Musab earns about 700,000 pounds per month (about $50) from his government work and his work in the private sector, a number that does not even suffice the family to eat in light of the current wave of high prices.
“Unfortunately, I made an unfair balance. I either feed my children a little or send them to kindergarten. I chose to feed my children. God is sufficient for us and the best disposer of affairs in this country and its authority,” Musab said.
Taking the child to work
The situation is no different in the Al-Thawra neighborhood in the city of Latakia, which is an average neighborhood in terms of prices and lifestyle, where Afaf, 28, faces a major dilemma.
She is an engineer in one of the public sector directorates, and her lifestyle and work force her to put her child in a kindergarten while she is at work.
The mother has not yet succeeded in finding that kindergarten. She asked one of the kindergartens that was not more than 400 meters away from her home and received an offer for registration in the amount of 3 million pounds, excluding transportation fees.
“The kindergarten director told me that the transportation fees will not be less than 1.5 million pounds annually, as the driver is asking for two million pounds, and the kindergarten owner is trying to reduce it,” Afaf said.
The problem for Afaf is that her salary, which includes compensation and incentives, does not exceed 300,000 pounds, and it does not cover her daughter’s kindergarten tuition.
She is also not allowed at work to submit her resignation or give her leave without pay, and this increases the burden on her.
Despite the difficulty of the idea, Afaf decided to take her 4-and-a-half-year-old daughter with her to work in case she failed to find a kindergarten with a suitable fee.
The mother has no other choice, as her family lives in the central city of Homs, and her husband’s family lives in the countryside, and there is no one with whom she can entrust her child.
The Ministry of Education set kindergarten tuition fees last year without amending them for this year yet, as the annual tuition ranges between 50,000 pounds and 350,000 pounds, noting that the kindergarten tuition last year amounted to about 800,000 pounds on average.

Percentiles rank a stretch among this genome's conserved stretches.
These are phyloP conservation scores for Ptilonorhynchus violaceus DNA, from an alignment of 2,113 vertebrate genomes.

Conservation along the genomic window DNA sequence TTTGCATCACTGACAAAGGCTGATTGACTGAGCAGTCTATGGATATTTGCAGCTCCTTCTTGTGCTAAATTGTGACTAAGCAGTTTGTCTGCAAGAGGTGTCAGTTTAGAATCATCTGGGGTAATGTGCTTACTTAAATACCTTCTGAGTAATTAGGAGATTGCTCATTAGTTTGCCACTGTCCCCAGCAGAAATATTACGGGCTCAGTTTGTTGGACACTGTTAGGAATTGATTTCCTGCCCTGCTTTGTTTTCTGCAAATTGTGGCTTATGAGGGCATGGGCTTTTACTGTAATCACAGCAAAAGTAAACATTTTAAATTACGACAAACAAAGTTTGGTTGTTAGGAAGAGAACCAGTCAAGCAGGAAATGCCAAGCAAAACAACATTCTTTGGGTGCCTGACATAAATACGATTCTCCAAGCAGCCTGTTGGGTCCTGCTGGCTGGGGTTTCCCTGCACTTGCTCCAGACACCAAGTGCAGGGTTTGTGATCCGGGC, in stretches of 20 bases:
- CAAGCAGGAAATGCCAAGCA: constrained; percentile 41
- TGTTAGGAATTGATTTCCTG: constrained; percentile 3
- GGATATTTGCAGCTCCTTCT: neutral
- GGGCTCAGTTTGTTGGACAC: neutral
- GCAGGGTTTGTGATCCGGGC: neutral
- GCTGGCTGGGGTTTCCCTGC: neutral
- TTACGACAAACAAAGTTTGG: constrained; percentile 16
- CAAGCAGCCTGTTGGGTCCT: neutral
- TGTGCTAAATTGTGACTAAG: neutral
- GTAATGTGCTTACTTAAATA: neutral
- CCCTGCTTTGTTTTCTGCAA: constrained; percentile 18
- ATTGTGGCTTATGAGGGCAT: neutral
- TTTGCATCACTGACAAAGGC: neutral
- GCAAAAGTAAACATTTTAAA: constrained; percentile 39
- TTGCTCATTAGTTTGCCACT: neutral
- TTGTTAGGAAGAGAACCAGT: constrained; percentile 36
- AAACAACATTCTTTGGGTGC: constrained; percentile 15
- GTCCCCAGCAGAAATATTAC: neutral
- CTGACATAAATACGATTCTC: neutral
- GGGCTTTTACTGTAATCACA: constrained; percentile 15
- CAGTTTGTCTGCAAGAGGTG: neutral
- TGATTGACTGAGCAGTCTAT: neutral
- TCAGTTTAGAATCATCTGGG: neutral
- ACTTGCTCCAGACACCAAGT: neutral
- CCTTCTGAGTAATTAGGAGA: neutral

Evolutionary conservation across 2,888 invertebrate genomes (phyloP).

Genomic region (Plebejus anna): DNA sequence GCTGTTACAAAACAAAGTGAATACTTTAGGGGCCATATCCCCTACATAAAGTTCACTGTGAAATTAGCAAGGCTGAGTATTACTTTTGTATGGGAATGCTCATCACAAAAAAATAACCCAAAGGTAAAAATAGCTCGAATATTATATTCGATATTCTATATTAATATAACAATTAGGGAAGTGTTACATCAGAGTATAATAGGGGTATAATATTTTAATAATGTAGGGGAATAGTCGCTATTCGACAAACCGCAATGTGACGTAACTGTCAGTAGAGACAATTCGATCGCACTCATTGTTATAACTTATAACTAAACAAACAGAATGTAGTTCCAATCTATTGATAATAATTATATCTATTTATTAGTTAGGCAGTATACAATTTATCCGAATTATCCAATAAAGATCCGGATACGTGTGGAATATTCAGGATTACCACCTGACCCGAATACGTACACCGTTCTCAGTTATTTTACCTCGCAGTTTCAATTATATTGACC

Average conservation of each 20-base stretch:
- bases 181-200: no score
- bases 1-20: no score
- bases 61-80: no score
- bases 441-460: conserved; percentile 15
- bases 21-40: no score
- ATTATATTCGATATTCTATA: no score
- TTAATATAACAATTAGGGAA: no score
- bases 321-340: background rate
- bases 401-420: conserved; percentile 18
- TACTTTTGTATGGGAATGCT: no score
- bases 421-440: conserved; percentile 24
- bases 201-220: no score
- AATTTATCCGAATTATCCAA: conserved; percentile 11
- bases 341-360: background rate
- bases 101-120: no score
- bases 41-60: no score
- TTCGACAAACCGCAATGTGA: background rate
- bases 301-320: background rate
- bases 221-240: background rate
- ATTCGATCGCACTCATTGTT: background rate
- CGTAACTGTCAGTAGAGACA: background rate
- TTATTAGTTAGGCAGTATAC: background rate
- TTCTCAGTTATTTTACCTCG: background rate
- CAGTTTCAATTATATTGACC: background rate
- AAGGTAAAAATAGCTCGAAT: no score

Education Ministry does nothing
The director of a kindergarten in Latakia city, who preferred to remain anonymous, believes that the Ministry of Education’s pricing is completely disconnected from reality.
“The monthly salary of each teacher she has in the kindergarten is 350,000 pounds, so how can wages and other expenses be covered with such a monthly installment,” she says.
According to the kindergarten director’s assessment of the reality, she believes that the Education Ministry does not want to embarrass the government with the issue of salaries, so the monthly installment is not raised in proportion to the general situation in the country, so it leaves it low.
At the same time, kindergartens are allowed to take what they want, as they are best able to set wages based on their expenses, according to the director.
Although kindergartens exist and their advertisements fill the streets, and anyone can obtain all information about the value of the tuition, the Ministry of Education does nothing to prevent violations, as kindergartens raise the tuition to more than ten times the price of the Ministry of Education, which confirms the existence of a state of leniency with nurseries owners.